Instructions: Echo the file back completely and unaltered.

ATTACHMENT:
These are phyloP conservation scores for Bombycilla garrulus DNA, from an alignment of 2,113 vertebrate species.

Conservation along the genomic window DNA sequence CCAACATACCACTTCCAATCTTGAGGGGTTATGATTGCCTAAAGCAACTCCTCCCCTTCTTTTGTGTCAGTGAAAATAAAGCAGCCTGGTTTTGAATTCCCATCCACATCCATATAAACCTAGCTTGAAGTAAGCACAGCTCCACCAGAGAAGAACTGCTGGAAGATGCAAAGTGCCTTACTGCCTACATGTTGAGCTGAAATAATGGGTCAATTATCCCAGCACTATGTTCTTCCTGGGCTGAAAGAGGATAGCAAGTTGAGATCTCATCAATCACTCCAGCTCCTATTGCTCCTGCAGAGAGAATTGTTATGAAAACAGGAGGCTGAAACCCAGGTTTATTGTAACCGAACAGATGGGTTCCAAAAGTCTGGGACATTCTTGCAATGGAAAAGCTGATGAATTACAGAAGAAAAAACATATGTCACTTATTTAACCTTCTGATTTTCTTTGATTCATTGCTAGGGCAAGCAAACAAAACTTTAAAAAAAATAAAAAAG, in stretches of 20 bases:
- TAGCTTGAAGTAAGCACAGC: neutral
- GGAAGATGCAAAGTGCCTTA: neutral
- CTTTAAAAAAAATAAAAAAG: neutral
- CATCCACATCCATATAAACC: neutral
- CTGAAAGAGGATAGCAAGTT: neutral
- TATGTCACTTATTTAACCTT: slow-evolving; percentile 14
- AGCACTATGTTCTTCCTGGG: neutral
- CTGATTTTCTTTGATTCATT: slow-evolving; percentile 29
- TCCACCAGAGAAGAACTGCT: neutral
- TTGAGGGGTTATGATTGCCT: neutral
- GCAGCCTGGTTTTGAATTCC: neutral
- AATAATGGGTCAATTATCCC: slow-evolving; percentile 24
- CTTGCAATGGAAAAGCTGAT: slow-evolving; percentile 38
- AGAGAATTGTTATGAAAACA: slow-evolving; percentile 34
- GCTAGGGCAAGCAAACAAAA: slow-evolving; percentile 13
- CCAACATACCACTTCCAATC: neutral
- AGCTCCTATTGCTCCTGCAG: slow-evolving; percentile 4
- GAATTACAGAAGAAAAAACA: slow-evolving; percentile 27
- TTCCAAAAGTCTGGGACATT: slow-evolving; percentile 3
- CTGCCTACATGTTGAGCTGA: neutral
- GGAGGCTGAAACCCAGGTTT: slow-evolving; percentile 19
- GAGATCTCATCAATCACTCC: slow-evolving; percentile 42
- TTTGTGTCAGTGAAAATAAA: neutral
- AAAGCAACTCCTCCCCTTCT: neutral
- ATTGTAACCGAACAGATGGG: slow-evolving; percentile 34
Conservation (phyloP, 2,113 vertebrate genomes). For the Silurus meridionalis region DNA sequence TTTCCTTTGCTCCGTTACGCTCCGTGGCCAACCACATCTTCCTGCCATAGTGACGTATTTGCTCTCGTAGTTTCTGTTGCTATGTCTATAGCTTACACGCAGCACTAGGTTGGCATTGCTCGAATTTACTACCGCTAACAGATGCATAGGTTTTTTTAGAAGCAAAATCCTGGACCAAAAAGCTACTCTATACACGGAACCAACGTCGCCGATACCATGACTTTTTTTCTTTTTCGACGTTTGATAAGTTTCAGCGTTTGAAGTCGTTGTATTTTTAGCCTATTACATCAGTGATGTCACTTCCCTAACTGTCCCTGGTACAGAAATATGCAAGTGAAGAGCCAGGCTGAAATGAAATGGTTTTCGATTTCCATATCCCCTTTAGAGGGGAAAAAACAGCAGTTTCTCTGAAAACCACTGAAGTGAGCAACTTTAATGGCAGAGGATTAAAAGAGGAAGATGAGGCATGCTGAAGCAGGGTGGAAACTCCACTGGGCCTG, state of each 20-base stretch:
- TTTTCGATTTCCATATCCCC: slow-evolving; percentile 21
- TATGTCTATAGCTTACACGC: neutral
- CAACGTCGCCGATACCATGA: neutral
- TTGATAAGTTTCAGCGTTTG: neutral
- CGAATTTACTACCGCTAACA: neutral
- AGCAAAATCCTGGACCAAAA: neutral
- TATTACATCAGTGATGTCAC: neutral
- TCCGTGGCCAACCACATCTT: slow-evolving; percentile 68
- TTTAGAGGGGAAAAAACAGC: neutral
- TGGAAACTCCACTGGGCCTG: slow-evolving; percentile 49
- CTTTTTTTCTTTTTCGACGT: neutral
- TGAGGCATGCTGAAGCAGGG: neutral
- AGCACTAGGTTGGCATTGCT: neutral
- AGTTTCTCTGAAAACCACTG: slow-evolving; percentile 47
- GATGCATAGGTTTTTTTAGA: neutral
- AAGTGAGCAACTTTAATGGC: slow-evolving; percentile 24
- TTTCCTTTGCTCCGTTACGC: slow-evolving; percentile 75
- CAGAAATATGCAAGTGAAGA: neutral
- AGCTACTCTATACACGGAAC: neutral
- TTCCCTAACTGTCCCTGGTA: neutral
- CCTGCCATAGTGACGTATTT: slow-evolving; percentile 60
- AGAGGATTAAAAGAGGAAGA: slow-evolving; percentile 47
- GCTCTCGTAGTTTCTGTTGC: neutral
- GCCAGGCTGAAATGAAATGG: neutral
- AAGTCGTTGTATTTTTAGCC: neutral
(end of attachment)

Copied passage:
These are phyloP conservation scores for Bombycilla garrulus DNA, from an alignment of 2,113 vertebrate species.

Conservation along the genomic window DNA sequence CCAACATACCACTTCCAATCTTGAGGGGTTATGATTGCCTAAAGCAACTCCTCCCCTTCTTTTGTGTCAGTGAAAATAAAGCAGCCTGGTTTTGAATTCCCATCCACATCCATATAAACCTAGCTTGAAGTAAGCACAGCTCCACCAGAGAAGAACTGCTGGAAGATGCAAAGTGCCTTACTGCCTACATGTTGAGCTGAAATAATGGGTCAATTATCCCAGCACTATGTTCTTCCTGGGCTGAAAGAGGATAGCAAGTTGAGATCTCATCAATCACTCCAGCTCCTATTGCTCCTGCAGAGAGAATTGTTATGAAAACAGGAGGCTGAAACCCAGGTTTATTGTAACCGAACAGATGGGTTCCAAAAGTCTGGGACATTCTTGCAATGGAAAAGCTGATGAATTACAGAAGAAAAAACATATGTCACTTATTTAACCTTCTGATTTTCTTTGATTCATTGCTAGGGCAAGCAAACAAAACTTTAAAAAAAATAAAAAAG, in stretches of 20 bases:
- TAGCTTGAAGTAAGCACAGC: neutral
- GGAAGATGCAAAGTGCCTTA: neutral
- CTTTAAAAAAAATAAAAAAG: neutral
- CATCCACATCCATATAAACC: neutral
- CTGAAAGAGGATAGCAAGTT: neutral
- TATGTCACTTATTTAACCTT: slow-evolving; percentile 14
- AGCACTATGTTCTTCCTGGG: neutral
- CTGATTTTCTTTGATTCATT: slow-evolving; percentile 29
- TCCACCAGAGAAGAACTGCT: neutral
- TTGAGGGGTTATGATTGCCT: neutral
- GCAGCCTGGTTTTGAATTCC: neutral
- AATAATGGGTCAATTATCCC: slow-evolving; percentile 24
- CTTGCAATGGAAAAGCTGAT: slow-evolving; percentile 38
- AGAGAATTGTTATGAAAACA: slow-evolving; percentile 34
- GCTAGGGCAAGCAAACAAAA: slow-evolving; percentile 13
- CCAACATACCACTTCCAATC: neutral
- AGCTCCTATTGCTCCTGCAG: slow-evolving; percentile 4
- GAATTACAGAAGAAAAAACA: slow-evolving; percentile 27
- TTCCAAAAGTCTGGGACATT: slow-evolving; percentile 3
- CTGCCTACATGTTGAGCTGA: neutral
- GGAGGCTGAAACCCAGGTTT: slow-evolving; percentile 19
- GAGATCTCATCAATCACTCC: slow-evolving; percentile 42
- TTTGTGTCAGTGAAAATAAA: neutral
- AAAGCAACTCCTCCCCTTCT: neutral
- ATTGTAACCGAACAGATGGG: slow-evolving; percentile 34
Conservation (phyloP, 2,113 vertebrate genomes). For the Silurus meridionalis region DNA sequence TTTCCTTTGCTCCGTTACGCTCCGTGGCCAACCACATCTTCCTGCCATAGTGACGTATTTGCTCTCGTAGTTTCTGTTGCTATGTCTATAGCTTACACGCAGCACTAGGTTGGCATTGCTCGAATTTACTACCGCTAACAGATGCATAGGTTTTTTTAGAAGCAAAATCCTGGACCAAAAAGCTACTCTATACACGGAACCAACGTCGCCGATACCATGACTTTTTTTCTTTTTCGACGTTTGATAAGTTTCAGCGTTTGAAGTCGTTGTATTTTTAGCCTATTACATCAGTGATGTCACTTCCCTAACTGTCCCTGGTACAGAAATATGCAAGTGAAGAGCCAGGCTGAAATGAAATGGTTTTCGATTTCCATATCCCCTTTAGAGGGGAAAAAACAGCAGTTTCTCTGAAAACCACTGAAGTGAGCAACTTTAATGGCAGAGGATTAAAAGAGGAAGATGAGGCATGCTGAAGCAGGGTGGAAACTCCACTGGGCCTG, state of each 20-base stretch:
- TTTTCGATTTCCATATCCCC: slow-evolving; percentile 21
- TATGTCTATAGCTTACACGC: neutral
- CAACGTCGCCGATACCATGA: neutral
- TTGATAAGTTTCAGCGTTTG: neutral
- CGAATTTACTACCGCTAACA: neutral
- AGCAAAATCCTGGACCAAAA: neutral
- TATTACATCAGTGATGTCAC: neutral
- TCCGTGGCCAACCACATCTT: slow-evolving; percentile 68
- TTTAGAGGGGAAAAAACAGC: neutral
- TGGAAACTCCACTGGGCCTG: slow-evolving; percentile 49
- CTTTTTTTCTTTTTCGACGT: neutral
- TGAGGCATGCTGAAGCAGGG: neutral
- AGCACTAGGTTGGCATTGCT: neutral
- AGTTTCTCTGAAAACCACTG: slow-evolving; percentile 47
- GATGCATAGGTTTTTTTAGA: neutral
- AAGTGAGCAACTTTAATGGC: slow-evolving; percentile 24
- TTTCCTTTGCTCCGTTACGC: slow-evolving; percentile 75
- CAGAAATATGCAAGTGAAGA: neutral
- AGCTACTCTATACACGGAAC: neutral
- TTCCCTAACTGTCCCTGGTA: neutral
- CCTGCCATAGTGACGTATTT: slow-evolving; percentile 60
- AGAGGATTAAAAGAGGAAGA: slow-evolving; percentile 47
- GCTCTCGTAGTTTCTGTTGC: neutral
- GCCAGGCTGAAATGAAATGG: neutral
- AAGTCGTTGTATTTTTAGCC: neutral